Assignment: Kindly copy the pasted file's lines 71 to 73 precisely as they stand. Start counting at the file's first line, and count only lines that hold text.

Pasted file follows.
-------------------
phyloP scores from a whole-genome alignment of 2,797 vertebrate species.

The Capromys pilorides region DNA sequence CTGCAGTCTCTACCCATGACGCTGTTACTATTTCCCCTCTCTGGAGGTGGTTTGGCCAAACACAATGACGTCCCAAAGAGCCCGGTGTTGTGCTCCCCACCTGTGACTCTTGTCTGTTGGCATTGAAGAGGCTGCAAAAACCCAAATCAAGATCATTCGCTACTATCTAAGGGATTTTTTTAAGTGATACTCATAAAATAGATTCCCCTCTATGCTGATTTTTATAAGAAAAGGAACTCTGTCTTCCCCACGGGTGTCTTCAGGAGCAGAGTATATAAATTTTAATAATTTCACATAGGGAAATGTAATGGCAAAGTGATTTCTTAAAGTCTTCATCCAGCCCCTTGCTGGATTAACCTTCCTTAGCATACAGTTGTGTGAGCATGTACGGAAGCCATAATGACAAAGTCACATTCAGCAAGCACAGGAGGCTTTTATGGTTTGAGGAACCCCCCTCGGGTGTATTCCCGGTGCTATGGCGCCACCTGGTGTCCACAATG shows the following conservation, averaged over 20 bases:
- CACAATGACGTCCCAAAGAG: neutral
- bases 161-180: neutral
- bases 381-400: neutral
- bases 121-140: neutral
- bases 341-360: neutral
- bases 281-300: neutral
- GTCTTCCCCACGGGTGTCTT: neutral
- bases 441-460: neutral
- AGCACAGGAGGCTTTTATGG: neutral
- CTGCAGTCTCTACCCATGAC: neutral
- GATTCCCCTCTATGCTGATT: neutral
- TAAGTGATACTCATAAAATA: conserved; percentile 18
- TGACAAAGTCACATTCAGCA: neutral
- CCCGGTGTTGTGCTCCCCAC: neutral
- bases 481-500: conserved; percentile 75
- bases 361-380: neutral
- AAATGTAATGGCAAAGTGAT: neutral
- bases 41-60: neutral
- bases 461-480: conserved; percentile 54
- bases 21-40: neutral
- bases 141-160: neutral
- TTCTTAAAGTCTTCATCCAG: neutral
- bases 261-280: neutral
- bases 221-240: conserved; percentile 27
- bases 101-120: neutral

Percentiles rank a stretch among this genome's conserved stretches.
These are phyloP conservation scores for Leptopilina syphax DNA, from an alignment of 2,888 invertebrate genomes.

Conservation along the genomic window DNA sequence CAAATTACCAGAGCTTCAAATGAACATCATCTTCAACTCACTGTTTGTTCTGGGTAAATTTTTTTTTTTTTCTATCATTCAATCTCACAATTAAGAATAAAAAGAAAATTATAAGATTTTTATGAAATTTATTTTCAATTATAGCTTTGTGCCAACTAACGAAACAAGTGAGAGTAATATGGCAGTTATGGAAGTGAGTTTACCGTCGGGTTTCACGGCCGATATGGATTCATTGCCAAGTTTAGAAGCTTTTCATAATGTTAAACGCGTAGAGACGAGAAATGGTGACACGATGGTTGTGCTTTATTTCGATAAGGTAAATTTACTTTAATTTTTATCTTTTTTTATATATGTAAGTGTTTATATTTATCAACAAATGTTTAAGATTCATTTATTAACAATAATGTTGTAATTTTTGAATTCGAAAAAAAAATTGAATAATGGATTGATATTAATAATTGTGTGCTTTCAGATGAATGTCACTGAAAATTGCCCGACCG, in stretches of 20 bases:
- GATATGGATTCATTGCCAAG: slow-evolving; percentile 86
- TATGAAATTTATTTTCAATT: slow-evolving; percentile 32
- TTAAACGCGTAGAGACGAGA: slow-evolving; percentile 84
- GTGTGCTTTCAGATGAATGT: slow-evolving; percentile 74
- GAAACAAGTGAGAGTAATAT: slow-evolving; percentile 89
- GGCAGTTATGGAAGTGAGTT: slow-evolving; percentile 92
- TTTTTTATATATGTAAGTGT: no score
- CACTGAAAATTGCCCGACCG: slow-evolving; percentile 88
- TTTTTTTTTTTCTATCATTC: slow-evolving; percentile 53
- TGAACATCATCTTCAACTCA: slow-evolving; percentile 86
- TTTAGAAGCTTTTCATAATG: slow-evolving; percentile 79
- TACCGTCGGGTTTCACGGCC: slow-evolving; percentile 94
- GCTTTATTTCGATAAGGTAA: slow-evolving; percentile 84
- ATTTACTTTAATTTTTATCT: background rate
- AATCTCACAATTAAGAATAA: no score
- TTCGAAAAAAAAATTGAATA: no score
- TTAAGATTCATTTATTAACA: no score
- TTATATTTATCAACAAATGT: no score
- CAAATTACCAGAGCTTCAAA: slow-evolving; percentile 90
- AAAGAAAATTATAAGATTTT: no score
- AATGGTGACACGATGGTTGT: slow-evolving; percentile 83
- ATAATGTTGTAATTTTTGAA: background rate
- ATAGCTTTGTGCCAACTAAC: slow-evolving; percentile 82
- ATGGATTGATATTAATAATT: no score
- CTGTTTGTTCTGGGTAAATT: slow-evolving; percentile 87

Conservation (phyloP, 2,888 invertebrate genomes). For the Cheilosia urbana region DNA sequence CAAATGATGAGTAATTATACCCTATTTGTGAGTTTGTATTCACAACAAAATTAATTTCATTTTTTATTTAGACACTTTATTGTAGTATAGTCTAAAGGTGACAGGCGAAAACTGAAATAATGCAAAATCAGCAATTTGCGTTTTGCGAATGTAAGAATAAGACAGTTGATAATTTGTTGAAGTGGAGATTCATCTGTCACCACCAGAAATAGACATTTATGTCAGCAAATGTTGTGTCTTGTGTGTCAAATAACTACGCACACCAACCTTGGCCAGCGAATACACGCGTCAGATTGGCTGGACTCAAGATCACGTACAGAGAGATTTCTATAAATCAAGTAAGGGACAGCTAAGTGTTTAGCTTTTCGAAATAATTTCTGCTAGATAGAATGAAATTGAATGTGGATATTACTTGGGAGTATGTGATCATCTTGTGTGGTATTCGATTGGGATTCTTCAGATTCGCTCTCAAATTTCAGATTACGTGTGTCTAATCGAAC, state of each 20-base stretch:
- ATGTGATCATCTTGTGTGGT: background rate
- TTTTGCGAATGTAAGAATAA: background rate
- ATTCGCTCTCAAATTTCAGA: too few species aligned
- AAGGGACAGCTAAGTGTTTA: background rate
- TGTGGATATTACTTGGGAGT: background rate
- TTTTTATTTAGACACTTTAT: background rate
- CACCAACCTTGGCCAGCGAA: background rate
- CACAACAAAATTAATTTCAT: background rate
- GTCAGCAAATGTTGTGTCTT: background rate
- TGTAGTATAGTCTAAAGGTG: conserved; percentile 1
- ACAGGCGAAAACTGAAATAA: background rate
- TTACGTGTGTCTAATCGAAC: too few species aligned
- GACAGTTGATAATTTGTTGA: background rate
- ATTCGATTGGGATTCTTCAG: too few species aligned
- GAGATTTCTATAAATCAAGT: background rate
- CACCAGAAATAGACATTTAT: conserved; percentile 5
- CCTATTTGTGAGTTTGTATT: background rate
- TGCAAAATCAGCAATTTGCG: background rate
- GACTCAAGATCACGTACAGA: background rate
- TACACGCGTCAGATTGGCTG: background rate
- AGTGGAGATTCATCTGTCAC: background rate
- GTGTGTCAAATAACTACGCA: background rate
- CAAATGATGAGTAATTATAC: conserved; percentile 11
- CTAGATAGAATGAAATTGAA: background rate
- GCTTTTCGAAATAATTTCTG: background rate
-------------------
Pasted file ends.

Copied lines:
- GAGATTTCTATAAATCAAGT: background rate
- CACCAGAAATAGACATTTAT: conserved; percentile 5
- CCTATTTGTGAGTTTGTATT: background rate